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Lord Browne of Ladyton: My Lords, I hope that noble Lords will forgive me if, in the interests of attempting to be brief-I have tried this before and it has not worked-I do not make reference to their contributions to the debate in any great detail. I shall also resist the temptation to go down many of the hypothetical routes or cul-de-sacs that have opened up in the course of the debate. I will try to concentrate on the nub of the issue.
I do that principally because, as the noble Lord, Lord Forsyth, indicated in his opening remarks, there is now a great degree of unanimity across the House about where we are. It may have taken us much longer than it should to get here, and that may be because, as the noble Lord, Lord Lang, pointed out, for a time it was not clear what lead the Government were to give on these issues. That is now much clearer. It may also be that we had, to a degree, a hangover from the past in the sense of the Scotland Bill, which I think we were committed to seeing through. Managing all these things together was challenging and difficult. I do not envy the noble and learned Lord and his colleagues in the Scotland Office having to work their way through this. I congratulate them on getting us to where we are to date. There are still challenges ahead and some of those have been identified in this debate. Given that there is a significant degree of unity and unanimity across the Committee on how we should approach this and the challenges that face the Government, it does not seem very fruitful to pick through all the possibilities. Apart from anything else, I know that that would just encourage Members of the Committee to have other ideas. They might want to make interventions and develop other lines.
I listened carefully to the Minister's contributions this afternoon. I carefully read the Written Statement which his right honourable friend the Secretary of State for Scotland laid today and which was referred to in this Committee. From the degree to which the consultation has been reported either by the noble and learned Lord or in the Ministerial Statement, or from other pieces of information that are now allowed, we seem to be able to come to some conclusions about where the Government ought to be, and we can encourage them to continue on this path in their ongoing discussions with the Scottish Government.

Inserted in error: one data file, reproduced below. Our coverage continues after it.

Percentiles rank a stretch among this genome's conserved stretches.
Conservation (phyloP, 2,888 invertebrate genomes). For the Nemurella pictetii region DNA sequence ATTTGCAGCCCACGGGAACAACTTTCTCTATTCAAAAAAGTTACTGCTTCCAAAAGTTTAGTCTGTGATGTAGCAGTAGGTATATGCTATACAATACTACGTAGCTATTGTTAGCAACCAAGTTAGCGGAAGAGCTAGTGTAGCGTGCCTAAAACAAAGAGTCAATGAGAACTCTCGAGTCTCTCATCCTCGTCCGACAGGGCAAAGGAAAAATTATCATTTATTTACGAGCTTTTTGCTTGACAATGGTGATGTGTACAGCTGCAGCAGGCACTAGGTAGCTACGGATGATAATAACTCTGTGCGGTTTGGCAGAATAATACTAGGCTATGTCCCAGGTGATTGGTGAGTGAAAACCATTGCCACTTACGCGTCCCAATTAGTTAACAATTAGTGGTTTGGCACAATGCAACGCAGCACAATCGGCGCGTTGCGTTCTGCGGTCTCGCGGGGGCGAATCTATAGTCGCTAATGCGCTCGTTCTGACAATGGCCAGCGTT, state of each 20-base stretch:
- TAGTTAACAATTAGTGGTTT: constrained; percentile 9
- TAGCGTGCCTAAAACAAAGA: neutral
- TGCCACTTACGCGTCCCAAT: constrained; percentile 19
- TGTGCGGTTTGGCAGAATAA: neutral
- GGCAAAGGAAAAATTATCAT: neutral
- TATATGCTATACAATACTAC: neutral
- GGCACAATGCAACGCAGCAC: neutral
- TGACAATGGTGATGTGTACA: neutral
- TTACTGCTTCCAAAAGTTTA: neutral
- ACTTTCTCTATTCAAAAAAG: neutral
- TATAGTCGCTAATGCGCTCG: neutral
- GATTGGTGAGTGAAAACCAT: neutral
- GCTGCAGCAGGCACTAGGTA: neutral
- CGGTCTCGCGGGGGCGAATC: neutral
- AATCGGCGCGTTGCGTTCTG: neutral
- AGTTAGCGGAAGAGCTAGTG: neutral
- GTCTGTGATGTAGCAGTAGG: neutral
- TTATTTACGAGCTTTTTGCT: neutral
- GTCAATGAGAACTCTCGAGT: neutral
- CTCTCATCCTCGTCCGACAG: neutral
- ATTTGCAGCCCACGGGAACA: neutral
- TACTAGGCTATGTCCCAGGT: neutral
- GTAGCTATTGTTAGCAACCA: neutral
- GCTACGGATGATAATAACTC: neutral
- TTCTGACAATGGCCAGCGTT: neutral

It appears that the Government have comprehensively won the argument about legality. I do not think there is any question about that. I was privileged to be present when the noble and learned Lord spoke at length on this issue at Glasgow University. He was persuasive then, and the consultation document is persuasive. Since then, the Scottish Government have tried to undermine that advice, but unsuccessfully-so much so that the Deputy First Minister, Nicola Sturgeon, went to the same location, ostensibly to deliver a competing lecture on the issue, and ended up avoiding the question altogether. I understand that during her speech on independence and its virtues, she referred to one text-book supporting the view that she and her fellow Ministers held about legality, and that she was
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The Government appear to have won comprehensively the argument on legality, and they also appear to have done so on the argument that we have to have this referendum as soon as practically possible. That is now being supported by growing evidence from those in business and other walks of economic life in Scotland. They suggest that evidence is now emerging that the uncertainty about Scotland's future is starting to damage investment in Scotland, and consequently jobs and people's incomes.
The Government appear to have comprehensively won the argument about the question. I do not think there is any doubt that everybody is of the view that it is best to have one clear question-so much so that the Scottish Government were forced to concede that point in their own consultation document, at least as a headline, although they did exactly what my noble friend Lord Reid of Cardowan suggests. They created a consultation with an amorphous group of people in Scotland, to whom they said: "If you persuade us that we need to go further and have another question, we will reluctantly concede to that but our position is that there should be one question". I will come back to the issue of the question. I am not in a position to judge between the competing questions that have been proposed in our debate this evening, but there is a mechanism for working out the appropriate, fair question. We should at least begin that process now, so that when proposals are made to the Electoral Commission and to others who have to take responsibility for adjudicating to some degree on questions, they will be in a position to do that.